She retrieved the carrier bags and hurried to the bottle bank. After a quick look around to check no one was watching, she fed the empty beer bottles into the brown hole as rapidly as possible. She was small for her twelve years so had to stand on tiptoe to reach. Her hood fell down, her ponytail worked its way out in a silvery froth, and drips from the top of the bin went down her neck but she didn’t pause to cover herself. The crashes echoing inside made her cringe. As always, she imagined everyone in the car park counting under their breath ...
seventy-six, seventy-seven, seventy-eight.
.. “Two less than last week, Itsy,” she whispered in relief to the spider as the final bottle tinkled to the bottom of the bin.
Her stomach was just beginning to unknot itself when the same voice said, “Couldn’t read this notice for me could you, my dear?”
The prickling sensation returned, twice as strongly. This time a figure was lurking in the shadow of one of the bins, watching her.
An old man, she decided. He leant on a curious stick with its handle carved into the head of a bird. Rain dripped off the brim of a battered trilby hat and darkened the scarf that hid most of his face. Then he took a step towards her and
– there was no other word for it. For a moment, the old man grew erect and tall with a hooked nose, flowing black hair, and piercing yellow eyes. While Natalie stared, suspecting the raindrops on her glasses of distorting what she saw, he gave her a long, disconcerting stare in return. Then he was old again, shuffling forwards, the hat pulled down to hide those strange eyes. “Can’t see as well as I used to,” he explained.
Natalie relaxed slightly. No doubt he’d been there all along, camouflaged by the bad light and the dark colour of the bin. His hands trembled and she couldn’t help feeling sorry for someone whose eyes were worse than hers. Then she remembered that he must have watched her putting her dad’s bottles in the recycling bank and heard her talking to Itsy. Her cheeks burned with embarrassment.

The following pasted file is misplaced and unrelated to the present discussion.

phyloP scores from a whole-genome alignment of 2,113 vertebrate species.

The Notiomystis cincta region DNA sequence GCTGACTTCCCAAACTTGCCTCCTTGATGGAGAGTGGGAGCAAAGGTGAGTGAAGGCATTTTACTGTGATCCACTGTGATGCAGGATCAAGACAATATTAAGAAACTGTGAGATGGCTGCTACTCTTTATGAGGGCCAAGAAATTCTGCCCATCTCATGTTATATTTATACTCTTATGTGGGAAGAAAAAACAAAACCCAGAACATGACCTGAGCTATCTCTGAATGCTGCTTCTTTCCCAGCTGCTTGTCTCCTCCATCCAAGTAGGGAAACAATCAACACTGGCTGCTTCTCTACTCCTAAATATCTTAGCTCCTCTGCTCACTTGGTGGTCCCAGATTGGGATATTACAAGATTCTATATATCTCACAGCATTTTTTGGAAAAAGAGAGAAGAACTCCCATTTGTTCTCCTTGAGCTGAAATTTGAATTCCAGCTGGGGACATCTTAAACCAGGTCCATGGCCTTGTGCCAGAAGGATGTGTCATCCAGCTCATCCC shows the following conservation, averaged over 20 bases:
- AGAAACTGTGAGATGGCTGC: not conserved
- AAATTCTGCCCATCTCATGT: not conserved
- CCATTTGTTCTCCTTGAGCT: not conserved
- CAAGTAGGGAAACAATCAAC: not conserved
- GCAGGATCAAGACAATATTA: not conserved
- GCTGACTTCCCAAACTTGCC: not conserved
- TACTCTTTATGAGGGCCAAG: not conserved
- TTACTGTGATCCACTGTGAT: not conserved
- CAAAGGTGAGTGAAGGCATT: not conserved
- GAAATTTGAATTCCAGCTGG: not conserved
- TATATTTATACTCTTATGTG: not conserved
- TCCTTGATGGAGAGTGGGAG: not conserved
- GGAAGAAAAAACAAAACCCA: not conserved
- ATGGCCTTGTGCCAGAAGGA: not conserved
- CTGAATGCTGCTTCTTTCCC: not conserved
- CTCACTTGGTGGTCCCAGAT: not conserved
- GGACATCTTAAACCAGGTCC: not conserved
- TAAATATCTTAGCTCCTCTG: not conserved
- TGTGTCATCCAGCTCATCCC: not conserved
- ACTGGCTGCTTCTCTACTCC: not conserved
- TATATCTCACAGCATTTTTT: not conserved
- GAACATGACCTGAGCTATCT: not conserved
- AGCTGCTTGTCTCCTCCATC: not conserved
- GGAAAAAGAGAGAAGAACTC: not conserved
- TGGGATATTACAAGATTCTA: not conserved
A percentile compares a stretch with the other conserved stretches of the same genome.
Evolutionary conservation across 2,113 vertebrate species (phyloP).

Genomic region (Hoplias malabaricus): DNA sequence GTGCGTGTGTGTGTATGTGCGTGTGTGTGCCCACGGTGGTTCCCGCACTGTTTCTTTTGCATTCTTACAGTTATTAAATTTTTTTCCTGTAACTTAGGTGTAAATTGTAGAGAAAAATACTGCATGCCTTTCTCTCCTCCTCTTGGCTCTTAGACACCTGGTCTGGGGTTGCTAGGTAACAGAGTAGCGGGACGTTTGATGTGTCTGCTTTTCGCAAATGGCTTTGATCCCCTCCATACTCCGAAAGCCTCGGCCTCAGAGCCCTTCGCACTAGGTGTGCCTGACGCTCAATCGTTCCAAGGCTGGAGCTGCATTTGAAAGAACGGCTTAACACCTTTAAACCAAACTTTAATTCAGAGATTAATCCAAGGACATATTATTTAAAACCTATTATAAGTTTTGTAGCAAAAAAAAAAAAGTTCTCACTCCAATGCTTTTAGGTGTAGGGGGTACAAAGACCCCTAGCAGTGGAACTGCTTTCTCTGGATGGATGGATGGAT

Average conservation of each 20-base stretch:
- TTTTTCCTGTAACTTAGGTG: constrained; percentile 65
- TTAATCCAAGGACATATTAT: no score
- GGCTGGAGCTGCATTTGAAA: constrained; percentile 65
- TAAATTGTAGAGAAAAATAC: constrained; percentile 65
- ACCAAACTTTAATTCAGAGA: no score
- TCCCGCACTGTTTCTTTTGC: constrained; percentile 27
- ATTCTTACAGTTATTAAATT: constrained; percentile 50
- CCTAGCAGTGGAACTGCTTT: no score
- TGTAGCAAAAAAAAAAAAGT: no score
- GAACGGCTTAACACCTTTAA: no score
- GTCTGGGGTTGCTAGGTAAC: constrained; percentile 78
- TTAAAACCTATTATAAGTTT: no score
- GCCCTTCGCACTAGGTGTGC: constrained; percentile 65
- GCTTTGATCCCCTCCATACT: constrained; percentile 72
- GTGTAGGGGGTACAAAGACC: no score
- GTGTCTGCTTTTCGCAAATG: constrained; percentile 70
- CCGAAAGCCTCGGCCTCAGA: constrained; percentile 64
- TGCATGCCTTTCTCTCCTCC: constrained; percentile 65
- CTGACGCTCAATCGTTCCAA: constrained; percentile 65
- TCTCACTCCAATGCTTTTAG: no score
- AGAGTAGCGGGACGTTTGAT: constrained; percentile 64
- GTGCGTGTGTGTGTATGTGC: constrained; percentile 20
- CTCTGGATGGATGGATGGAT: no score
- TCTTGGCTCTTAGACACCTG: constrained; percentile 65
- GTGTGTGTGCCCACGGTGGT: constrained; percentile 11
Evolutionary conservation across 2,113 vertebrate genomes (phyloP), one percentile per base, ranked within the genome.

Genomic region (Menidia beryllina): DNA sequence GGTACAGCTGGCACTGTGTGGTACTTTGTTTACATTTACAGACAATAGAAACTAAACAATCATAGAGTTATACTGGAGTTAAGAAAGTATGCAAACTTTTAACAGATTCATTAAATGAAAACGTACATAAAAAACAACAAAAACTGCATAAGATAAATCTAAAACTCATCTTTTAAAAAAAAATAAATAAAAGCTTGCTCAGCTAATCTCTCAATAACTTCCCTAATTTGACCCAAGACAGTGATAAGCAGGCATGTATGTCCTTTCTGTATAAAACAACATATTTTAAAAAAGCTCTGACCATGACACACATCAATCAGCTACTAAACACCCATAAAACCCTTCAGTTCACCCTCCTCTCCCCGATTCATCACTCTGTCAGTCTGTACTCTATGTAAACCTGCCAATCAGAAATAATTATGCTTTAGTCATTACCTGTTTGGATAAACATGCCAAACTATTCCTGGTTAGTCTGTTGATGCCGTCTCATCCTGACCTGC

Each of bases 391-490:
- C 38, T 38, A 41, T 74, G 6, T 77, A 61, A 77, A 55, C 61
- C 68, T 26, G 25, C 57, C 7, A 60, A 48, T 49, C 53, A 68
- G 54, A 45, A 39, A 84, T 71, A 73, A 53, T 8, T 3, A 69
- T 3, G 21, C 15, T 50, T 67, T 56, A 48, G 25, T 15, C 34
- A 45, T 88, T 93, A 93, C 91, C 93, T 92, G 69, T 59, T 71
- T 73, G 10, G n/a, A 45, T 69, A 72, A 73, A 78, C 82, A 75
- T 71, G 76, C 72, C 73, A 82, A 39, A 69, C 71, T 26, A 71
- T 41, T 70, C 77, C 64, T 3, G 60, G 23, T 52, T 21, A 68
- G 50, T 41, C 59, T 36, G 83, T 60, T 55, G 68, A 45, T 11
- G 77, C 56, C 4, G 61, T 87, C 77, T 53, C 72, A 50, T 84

Quickly, she examined the bin he’d been hiding behind. She didn’t remember seeing it last week but the Council were always adding new ones. First it had been bottles, then cans, then paper, then plastic, then clothes. She looked curiously at the new one. At first, there didn’t seem to be any notice on it, but after a moment she spotted some curly silver letters at the very bottom. As she crouched to see better, they shimmered into focus:
Just that. No instructions, explanations, or lists of what should or shouldn’t be put into the bin.
bank? A shiver ran down her spine before she remembered that they sold silver spray-paint at the garage on the corner.
She turned back to the old man. “I can’t see a notice, must’ve come off. Vandals... I’m sorry.” She waved vaguely at the graffiti, then wondered why she was apologizing.
The stick whipped out and its handle encircled her elbow. “You can’t hide it, you know,” hissed the man.
Natalie’s stomach fluttered. His voice wasn’t quavery any more. It was strong – menacing almost. Maybe he was an undercover security guard? They had them inside, watching for shoplifters. Why not in the car park, watching for car thieves and vandals?
“It wasn’t me,” she said quickly.